Dec. 4, 1985. The town of Hot Springs was decorated for the Christmas season. The smell of fresh pine and wood burning fire places filled the air. The usual bustle of holiday shoppers and kids lined up for their yearly pictures with the jolly old fella was happening everywhere. It was a joyous time...for most.
On the side of town that we called home, fear and uncertainty had consumed the holiday spirit. I remember getting the call from mom. She was crying so hard to the point of being almost inaudible. Through the crackling of her voice, I heard the words that no one would ever want to hear. "Lynn did not come home last night!"
Writing these words gives me the same sick, numb feeling that I felt nearly 32 years ago. It was the first time that Lynn had ever missed a curfew let alone not come home at all. Both of our guts were screaming loudly that something was wrong.
One day turned into weeks. The missing person’s report had been filed. We were out every night searching for Lynn. We tried to retrace her steps that night a thousand times. Her boyfriend, Frank, was the last person to see Lynn. They were walking home from school together and had parted ways with Lynn's friend Lisa.
Frank stayed steadfast by our side during the initial searches. We would pick him up and we would all ride around together looking for Lynn. Then one day my mom and stepfather got a call. The police told them that a local pawnshop had a ring that they believe belonged to Lynn. It's was Lynn's ring that she had received for her birthday.
Like many families of missing people, we did not feel as if we got the support of the local law enforcement during that time. Rather than having a thorough investigation, we had to resort to visiting psychics and questioning people on our own.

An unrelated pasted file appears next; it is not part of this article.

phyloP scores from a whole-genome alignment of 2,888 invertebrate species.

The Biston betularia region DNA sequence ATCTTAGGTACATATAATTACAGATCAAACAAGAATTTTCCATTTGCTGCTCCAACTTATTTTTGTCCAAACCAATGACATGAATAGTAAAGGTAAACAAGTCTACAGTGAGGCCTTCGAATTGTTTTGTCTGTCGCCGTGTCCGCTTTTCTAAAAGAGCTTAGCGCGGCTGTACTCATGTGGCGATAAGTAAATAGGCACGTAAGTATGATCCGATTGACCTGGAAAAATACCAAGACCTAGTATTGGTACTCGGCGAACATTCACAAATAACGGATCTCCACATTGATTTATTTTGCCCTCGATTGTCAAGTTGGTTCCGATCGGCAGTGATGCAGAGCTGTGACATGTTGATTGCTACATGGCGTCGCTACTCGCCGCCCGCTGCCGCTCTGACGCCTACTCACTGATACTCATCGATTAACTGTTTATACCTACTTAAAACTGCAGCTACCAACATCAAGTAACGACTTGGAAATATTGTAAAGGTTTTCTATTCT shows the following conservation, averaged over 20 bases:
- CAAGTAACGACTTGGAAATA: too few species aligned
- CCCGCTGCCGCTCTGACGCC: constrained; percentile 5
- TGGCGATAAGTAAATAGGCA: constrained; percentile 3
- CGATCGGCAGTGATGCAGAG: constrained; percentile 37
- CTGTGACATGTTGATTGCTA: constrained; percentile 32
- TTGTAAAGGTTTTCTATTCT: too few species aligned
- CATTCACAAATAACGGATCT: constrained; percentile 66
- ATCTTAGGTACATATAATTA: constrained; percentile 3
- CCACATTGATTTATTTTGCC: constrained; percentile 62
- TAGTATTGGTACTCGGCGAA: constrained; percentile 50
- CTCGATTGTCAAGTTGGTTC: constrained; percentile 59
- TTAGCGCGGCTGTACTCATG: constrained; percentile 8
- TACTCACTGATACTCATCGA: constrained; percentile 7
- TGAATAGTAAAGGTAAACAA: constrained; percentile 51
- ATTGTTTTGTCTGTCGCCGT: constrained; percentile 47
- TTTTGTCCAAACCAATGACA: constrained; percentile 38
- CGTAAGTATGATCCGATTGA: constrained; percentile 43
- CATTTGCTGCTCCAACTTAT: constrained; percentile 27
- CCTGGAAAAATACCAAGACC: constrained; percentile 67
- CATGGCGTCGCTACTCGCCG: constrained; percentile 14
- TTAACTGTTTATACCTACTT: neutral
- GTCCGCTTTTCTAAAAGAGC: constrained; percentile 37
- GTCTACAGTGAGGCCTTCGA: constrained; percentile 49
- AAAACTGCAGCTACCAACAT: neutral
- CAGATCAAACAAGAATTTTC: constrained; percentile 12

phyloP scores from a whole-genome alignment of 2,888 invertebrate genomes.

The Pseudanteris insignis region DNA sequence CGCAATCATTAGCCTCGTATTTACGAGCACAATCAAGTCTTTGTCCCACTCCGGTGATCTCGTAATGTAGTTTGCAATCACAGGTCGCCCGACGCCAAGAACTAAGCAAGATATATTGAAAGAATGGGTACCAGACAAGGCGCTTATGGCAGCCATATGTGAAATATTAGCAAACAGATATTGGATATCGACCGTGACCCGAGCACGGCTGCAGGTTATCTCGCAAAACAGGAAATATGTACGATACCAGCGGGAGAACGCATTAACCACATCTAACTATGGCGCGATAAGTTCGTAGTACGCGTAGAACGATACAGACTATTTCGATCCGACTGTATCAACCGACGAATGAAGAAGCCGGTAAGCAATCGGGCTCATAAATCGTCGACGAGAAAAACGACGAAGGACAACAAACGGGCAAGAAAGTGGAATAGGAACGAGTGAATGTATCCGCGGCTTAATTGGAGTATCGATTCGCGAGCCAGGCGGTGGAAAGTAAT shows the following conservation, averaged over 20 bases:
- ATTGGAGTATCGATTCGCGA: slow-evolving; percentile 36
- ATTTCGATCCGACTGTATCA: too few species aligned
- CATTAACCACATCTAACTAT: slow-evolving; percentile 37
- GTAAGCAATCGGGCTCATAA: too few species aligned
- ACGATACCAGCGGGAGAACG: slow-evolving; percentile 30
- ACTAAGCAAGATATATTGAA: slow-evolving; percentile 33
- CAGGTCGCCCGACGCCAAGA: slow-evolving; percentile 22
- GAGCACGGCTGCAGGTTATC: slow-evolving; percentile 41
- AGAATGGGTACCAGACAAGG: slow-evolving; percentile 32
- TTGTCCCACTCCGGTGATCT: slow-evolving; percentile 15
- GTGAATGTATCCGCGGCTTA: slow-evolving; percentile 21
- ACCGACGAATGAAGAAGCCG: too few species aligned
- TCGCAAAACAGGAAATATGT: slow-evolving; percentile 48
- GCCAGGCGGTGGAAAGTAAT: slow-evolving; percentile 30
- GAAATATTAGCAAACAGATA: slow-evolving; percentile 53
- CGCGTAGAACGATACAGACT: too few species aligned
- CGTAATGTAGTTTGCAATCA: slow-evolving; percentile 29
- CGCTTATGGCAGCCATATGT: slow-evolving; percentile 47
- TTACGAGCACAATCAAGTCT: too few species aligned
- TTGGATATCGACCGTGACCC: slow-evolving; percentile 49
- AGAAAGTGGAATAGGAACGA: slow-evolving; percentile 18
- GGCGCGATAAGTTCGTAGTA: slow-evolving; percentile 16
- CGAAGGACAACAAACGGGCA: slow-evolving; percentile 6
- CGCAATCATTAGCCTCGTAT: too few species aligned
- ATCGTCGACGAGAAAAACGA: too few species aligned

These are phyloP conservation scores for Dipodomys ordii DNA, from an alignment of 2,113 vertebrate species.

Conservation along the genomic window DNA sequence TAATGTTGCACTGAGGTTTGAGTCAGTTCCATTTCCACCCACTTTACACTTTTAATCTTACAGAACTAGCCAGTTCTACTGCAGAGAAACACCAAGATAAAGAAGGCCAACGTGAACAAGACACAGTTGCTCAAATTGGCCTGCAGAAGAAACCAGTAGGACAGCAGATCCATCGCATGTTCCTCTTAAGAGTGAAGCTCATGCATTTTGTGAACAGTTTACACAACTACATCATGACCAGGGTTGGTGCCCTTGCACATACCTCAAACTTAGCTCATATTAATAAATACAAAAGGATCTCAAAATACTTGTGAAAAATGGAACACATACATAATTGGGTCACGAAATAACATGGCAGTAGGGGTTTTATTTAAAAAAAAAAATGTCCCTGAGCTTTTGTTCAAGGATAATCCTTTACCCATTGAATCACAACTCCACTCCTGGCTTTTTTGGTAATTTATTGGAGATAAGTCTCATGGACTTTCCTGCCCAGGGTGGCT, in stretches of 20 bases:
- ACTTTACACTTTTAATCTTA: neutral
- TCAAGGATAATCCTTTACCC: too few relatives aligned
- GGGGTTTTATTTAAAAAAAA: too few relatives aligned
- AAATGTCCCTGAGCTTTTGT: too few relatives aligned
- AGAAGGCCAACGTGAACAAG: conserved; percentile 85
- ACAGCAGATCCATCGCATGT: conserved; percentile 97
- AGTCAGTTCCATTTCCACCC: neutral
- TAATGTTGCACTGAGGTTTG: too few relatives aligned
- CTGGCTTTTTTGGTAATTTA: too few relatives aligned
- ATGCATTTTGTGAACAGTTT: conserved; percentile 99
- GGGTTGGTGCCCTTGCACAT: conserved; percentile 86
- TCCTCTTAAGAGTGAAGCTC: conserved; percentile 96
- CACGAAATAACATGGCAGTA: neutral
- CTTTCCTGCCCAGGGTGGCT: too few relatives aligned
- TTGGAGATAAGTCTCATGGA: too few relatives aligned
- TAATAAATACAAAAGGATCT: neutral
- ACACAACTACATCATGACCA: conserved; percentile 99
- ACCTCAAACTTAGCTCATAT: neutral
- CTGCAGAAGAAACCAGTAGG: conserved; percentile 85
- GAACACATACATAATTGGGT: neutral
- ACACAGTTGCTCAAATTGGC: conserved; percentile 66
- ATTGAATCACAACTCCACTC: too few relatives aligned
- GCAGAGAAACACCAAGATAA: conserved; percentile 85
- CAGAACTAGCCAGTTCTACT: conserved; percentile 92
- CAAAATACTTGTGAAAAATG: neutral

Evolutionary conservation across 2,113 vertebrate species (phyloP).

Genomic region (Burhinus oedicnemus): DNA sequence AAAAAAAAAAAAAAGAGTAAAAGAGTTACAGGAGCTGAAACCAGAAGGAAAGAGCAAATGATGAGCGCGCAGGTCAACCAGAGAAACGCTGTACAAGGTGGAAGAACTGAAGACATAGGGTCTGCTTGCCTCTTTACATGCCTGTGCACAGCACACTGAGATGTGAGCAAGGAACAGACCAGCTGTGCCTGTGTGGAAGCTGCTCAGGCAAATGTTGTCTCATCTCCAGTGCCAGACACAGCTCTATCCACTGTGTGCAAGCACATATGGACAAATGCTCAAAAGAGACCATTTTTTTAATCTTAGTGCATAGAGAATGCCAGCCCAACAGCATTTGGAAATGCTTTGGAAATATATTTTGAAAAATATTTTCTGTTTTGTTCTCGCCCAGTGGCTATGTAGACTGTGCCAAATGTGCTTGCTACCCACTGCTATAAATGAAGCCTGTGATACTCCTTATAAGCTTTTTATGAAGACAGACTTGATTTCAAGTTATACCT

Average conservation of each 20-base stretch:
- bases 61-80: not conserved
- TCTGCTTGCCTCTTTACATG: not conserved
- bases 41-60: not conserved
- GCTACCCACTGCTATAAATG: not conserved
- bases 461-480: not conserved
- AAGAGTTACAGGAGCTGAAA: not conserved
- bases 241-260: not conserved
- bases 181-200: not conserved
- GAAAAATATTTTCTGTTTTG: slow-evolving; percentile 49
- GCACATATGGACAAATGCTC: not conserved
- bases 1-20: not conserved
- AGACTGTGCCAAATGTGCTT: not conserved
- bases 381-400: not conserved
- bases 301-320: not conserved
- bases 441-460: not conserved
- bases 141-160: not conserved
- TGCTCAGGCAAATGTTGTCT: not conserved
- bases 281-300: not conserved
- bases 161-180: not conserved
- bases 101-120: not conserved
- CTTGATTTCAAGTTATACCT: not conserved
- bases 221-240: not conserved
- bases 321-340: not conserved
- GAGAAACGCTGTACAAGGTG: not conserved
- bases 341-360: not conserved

The contrast of the joyous holiday happenings and us wandering aimlessly in emotional pain made me feel as if I was having an out of body experience. "This can't be happening." "Please, please...somebody pinch me so that I can awake from this nightmare." "I want to wake up to see Lynn sleeping across from me and smell aromas of Christmas dinner." Every night I went to sleep crying with other cries from other rooms as the background noise. There was no Christmas music. There was no watching “A Charlie Brown Christmas” that year.
It's been nearly 32 years since Lynn went missing. December is always a month that brings sadness for us. The feelings are hard to overcome no matter how much we try to do Christmassy things. My mom's pain floats around her like a thick fog...it's visible. Lynn is not here to enjoy the season with us so it will never feel right. The best thing we can do is good things in Lynn's name during this time.
We have started a tradition of handing out 16 “Lynn Bags” to homeless and others in need. We take a gallon size baggy and put socks, gloves, a toothbrush, jerky and other food items in them. We then toss in a crisp $5 bill and note with an inspirational quote and Lynn's poster to round out the package. To see the light in people eyes when we hand the bags to them, brings Lynn back to life in those moments.
There is not a day that goes by that we don't think of Lynn. My mom, brother and I will never lose hope of finding her one day.